64Render unto them a recompence, O Lord, according to the work of their hands. 65Give them sorrow of heart, thy curse unto them. 66Persecute and destroy them in anger from under the heavens of the Lord.

He continues the same subject; for he describes to us men so subdued to obedience that they are ready to bear whatever God may lay on them. He then says that the sitting and the silence of which he spoke, so far prevailed, that the children of God, though in extreme evils, did not yet cease to persevere in their obedience. For it sometimes happens that those who have made some progress in the fear of God, give proof of their obedience and patience in some small trial; but when they are greatly tried, then breaks forth the impatience which they had previously checked. Then the Prophet teaches us here, that the children of God do not sufficiently prove their patience, when they bear with a calm mind a moderate correction, except they proceed to a higher degree of perseverance, so as to remain quiet and resigned even when the state of things appears hopeless.

By saying that the faithful put their mouth in the dust, he means that they lie down humbly before God and confess themselves to be as dead. The import of what is said is this: In time of extreme affliction the wise will put his mouth in the dust, while seeing things in such confusion that all his thoughts vanish away on account of the atrocity of evils; and thus he intimates that the wise would have nothing to say. To put the mouth, then, in the dust is to become mute, as though he had said, that the faithful shut their mouth, when they do not murmur against God nor abandon themselves to complaints, when they do not expostulate that injury is done them, nor allege what the unbelieving usually do when God deals severely with them. In short, to put the mouth in the dust, means to bring no complaints, and so to check ourselves that no clamorous words proceed from our mouth. Thus another phrase is used to set forth the silence mentioned before.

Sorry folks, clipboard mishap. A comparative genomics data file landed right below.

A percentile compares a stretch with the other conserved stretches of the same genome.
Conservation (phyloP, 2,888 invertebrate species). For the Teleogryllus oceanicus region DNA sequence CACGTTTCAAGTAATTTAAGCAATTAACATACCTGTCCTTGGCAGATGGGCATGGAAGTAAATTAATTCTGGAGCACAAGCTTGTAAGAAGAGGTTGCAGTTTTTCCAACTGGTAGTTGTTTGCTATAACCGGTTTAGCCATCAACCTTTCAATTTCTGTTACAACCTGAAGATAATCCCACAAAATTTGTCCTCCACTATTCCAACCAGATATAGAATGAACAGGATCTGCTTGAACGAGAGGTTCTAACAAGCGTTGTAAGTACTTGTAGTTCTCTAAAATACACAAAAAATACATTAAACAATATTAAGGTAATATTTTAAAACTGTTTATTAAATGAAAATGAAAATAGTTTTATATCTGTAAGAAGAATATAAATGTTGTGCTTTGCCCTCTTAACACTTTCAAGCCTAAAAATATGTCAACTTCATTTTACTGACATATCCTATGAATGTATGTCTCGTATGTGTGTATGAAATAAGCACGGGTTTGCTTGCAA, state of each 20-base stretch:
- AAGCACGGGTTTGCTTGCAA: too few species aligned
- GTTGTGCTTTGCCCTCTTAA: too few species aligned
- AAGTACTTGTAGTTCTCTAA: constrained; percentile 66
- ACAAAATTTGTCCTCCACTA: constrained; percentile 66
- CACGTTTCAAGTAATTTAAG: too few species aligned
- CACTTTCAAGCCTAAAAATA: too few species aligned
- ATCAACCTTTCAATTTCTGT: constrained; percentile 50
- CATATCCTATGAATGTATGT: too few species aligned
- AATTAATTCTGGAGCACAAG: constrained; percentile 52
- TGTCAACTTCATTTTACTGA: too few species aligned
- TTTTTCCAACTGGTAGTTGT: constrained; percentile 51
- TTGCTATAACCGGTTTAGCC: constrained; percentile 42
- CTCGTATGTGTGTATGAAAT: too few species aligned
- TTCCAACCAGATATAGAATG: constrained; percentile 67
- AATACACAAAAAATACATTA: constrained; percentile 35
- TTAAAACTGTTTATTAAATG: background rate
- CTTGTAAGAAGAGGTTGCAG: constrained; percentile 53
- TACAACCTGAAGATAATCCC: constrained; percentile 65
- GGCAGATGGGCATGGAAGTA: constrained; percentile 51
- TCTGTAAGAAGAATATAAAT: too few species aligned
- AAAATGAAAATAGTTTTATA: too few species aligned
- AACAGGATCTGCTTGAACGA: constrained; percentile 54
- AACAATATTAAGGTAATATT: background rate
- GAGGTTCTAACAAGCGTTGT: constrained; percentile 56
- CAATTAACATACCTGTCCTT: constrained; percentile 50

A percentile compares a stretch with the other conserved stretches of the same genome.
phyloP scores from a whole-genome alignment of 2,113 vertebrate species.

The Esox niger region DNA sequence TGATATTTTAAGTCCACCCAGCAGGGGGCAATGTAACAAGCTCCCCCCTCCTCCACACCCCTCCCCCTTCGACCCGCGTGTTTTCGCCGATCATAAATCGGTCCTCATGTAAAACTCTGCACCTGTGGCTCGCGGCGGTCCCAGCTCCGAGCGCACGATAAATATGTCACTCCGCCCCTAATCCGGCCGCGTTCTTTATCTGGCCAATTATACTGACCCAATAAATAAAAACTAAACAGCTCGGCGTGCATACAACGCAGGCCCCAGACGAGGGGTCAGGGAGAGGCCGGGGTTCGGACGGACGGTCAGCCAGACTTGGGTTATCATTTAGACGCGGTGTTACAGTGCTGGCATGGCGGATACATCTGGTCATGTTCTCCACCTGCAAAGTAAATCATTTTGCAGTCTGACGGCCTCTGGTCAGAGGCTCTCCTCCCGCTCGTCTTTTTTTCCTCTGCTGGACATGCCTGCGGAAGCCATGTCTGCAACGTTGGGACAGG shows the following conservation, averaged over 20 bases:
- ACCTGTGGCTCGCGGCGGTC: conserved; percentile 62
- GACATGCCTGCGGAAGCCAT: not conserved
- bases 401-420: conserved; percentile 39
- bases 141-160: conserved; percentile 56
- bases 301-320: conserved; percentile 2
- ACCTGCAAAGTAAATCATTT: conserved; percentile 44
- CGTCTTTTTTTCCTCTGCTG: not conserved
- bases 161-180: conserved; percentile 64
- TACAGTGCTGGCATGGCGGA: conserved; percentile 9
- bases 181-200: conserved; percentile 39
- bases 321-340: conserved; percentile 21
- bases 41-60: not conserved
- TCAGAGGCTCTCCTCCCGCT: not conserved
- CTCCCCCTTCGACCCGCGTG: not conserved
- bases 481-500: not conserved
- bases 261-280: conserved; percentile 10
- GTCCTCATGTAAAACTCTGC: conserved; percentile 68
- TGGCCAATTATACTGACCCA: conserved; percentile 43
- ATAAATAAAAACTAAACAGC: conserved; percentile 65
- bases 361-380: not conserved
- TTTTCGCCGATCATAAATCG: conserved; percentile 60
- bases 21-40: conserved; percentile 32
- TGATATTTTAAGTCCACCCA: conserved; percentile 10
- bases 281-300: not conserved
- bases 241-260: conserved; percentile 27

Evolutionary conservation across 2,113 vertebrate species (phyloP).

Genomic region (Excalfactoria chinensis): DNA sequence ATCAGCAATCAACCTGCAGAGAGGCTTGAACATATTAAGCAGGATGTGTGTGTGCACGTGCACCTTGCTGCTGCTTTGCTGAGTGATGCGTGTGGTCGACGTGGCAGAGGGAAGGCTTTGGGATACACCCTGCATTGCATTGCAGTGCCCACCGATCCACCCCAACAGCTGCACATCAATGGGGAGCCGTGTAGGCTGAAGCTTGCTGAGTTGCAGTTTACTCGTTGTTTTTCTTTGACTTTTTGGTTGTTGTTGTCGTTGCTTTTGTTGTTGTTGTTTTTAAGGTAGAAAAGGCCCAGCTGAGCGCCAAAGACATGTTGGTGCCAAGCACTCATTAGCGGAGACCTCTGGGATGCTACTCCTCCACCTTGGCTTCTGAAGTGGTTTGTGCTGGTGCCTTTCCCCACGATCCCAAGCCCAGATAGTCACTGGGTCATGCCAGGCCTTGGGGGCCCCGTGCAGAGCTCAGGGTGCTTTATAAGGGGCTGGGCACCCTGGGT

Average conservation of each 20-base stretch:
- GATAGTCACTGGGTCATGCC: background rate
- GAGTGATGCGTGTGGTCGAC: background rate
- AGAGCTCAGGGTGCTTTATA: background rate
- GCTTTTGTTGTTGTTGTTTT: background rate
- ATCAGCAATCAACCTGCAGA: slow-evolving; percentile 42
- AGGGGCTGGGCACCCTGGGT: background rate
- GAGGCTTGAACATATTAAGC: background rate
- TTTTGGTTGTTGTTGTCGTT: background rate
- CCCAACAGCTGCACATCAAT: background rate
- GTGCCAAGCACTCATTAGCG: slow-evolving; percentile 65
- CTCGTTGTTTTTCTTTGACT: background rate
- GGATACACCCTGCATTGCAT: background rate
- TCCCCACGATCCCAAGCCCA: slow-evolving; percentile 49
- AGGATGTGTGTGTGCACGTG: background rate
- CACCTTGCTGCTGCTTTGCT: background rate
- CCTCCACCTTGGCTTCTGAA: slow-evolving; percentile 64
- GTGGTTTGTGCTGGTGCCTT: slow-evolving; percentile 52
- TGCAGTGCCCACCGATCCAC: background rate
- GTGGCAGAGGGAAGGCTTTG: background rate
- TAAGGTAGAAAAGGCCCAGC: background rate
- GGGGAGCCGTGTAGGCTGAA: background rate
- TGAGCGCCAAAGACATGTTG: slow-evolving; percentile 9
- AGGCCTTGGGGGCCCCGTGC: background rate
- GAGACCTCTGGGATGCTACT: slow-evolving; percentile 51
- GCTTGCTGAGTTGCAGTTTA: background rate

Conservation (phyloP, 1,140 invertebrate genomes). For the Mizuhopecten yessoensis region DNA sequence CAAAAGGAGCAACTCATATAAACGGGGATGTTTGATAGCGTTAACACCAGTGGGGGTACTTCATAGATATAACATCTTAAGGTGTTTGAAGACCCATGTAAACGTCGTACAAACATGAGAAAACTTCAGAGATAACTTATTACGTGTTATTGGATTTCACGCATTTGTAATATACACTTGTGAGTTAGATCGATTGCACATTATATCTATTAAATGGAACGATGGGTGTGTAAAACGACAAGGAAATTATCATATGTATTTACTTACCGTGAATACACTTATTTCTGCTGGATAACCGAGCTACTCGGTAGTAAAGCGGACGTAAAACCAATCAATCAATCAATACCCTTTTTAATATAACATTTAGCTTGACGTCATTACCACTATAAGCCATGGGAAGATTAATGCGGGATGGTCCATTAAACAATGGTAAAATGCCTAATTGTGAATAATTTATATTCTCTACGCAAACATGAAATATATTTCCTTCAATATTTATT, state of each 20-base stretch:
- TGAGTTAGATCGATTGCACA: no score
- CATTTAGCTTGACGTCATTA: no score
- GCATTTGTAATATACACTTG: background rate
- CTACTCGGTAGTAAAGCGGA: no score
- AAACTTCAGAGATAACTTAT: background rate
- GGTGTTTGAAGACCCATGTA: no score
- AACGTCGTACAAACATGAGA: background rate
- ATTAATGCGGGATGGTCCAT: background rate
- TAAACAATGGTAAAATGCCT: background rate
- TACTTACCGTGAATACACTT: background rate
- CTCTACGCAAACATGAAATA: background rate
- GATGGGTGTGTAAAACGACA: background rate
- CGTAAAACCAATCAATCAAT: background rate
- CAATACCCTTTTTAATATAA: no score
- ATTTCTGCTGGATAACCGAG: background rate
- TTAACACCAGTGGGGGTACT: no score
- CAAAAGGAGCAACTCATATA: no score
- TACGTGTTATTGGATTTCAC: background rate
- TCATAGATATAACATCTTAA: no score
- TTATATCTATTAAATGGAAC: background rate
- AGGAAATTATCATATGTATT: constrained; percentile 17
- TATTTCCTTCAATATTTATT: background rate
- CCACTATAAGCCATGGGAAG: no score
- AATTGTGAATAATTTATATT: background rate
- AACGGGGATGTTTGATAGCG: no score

And that the Prophet here speaks of extreme trials, may be easily gathered from the next clause, If so be that there is hope; not that the faithful doubt whether God would give them hope, for they have no doubt but that God, who shines in darkness itself by his word, would at length by, the effect prove that he is not unfaithful. But the particle אולי auli, as it is well known, expresses what is difficult; for when anything appears to be incredible, the Hebrews say, If it may be. But here, as I have said, it does not intimate a doubt; for when the mind of a godly man fluctuates or doubts, how is it that he puts his mouth in the dust? but the Prophet shews that those who are taught to obey God, persevere even in extreme trials, so that while nothing but despair appears, they yet lie down humbly before God, and patiently wait until some hope shines forth. And here hope is to be taken for the ground or occasion of hope. 187187     To lay the mouth in the dust, is a token of entire submission. Agreeably with this, the following words may be considered as spoken by the individual, —
   He will lay in the dust his mouth (and say) —
“It may be there is hope.”

   It is better to render the verbs here as they are, in the future tense, as all the versions do; for he describes what is usually the character of the godly under severe trials. — Ed.
It afterwards follows, —